Background: Approaches to estimating and addressing the risk to children from fossil fuel combustion have been fragmented, tending to focus either on the toxic air emissions or on climate change. Yet developing children, and especially poor children, now bear a disproportionate burden of disease from both environmental pollution and climate change due to fossil fuel combustion.
Objective: This commentary summarizes the robust scientific evidence regarding the multiple current and projected health impacts of fossil fuel combustion on the young to make the case for a holistic, child-centered energy and climate policy that addresses the full array of physical and psychosocial stressors resulting from fossil fuel pollution.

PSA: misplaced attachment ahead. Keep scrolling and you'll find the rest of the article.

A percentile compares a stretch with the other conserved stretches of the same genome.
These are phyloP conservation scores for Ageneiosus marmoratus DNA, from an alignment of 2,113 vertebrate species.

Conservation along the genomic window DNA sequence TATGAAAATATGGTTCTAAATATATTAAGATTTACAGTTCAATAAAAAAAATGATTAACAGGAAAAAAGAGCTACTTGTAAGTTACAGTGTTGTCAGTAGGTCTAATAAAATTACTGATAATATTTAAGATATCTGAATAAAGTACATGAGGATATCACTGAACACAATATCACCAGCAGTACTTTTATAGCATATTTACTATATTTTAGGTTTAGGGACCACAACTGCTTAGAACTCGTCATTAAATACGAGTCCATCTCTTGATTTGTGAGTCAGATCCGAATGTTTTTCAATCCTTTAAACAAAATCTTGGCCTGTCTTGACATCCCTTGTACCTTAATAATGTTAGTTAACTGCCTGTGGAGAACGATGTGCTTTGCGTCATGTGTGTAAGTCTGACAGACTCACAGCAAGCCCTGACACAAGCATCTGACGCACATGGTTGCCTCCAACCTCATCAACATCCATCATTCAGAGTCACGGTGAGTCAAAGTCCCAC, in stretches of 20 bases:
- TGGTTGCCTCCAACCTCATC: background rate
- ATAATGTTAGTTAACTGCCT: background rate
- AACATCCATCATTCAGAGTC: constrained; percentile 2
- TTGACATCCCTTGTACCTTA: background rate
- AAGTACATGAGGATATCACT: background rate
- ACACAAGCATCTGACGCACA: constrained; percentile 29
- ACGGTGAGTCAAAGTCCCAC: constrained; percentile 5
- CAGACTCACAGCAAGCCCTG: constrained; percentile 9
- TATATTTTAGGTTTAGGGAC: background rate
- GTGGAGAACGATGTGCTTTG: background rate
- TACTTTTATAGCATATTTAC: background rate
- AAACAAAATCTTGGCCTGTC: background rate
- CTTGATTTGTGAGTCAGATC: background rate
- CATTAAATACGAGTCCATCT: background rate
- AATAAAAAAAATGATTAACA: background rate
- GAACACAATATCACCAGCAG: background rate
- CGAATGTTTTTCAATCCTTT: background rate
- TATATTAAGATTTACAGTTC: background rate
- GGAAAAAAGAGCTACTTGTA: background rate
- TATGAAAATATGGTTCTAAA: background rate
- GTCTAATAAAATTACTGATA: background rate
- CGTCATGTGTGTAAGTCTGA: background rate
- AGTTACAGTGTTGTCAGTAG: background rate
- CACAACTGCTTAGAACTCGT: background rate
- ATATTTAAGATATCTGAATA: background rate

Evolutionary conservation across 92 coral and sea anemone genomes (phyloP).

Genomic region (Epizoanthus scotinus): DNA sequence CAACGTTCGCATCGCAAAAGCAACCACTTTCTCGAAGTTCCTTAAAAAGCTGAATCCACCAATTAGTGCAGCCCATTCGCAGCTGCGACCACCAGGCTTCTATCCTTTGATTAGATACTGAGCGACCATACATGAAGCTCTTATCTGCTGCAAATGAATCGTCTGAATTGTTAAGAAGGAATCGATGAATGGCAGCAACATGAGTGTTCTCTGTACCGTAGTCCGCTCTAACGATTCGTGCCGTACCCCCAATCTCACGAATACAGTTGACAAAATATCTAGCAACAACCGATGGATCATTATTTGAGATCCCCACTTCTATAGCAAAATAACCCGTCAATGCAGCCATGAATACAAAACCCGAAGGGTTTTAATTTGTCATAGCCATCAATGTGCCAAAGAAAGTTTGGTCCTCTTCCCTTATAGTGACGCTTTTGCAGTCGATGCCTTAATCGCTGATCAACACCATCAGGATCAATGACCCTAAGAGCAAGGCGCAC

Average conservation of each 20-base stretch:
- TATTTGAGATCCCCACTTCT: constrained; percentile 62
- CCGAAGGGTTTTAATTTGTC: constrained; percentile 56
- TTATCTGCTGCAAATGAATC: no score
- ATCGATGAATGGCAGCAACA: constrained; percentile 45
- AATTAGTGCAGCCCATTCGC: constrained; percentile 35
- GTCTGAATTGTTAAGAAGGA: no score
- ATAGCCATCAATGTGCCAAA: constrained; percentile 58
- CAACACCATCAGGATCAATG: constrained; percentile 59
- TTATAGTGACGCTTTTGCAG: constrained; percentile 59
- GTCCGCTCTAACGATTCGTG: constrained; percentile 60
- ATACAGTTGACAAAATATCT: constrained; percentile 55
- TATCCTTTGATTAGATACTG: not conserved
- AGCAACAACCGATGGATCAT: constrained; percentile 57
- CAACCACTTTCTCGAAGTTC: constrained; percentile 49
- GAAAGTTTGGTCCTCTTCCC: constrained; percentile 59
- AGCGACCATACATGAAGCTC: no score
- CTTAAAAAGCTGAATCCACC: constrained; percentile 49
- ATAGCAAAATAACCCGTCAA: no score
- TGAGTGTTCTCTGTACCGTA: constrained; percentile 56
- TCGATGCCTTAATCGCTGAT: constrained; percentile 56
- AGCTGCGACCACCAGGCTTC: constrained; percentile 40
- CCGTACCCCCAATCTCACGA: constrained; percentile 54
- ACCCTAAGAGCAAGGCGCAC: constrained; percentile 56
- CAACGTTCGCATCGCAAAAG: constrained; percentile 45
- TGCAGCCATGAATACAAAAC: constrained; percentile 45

Discussion: The data summarized here show that by sharply reducing our dependence on fossil fuels we would achieve highly significant health and economic benefits for our children and their future. These benefits would occur immediately and also play out over the life-course and potentially across generations.
Conclusion: Going beyond the powerful scientific and economic arguments for urgent action to reduce the burning of fossil fuels, is the strong moral imperative to protect our most vulnerable populations.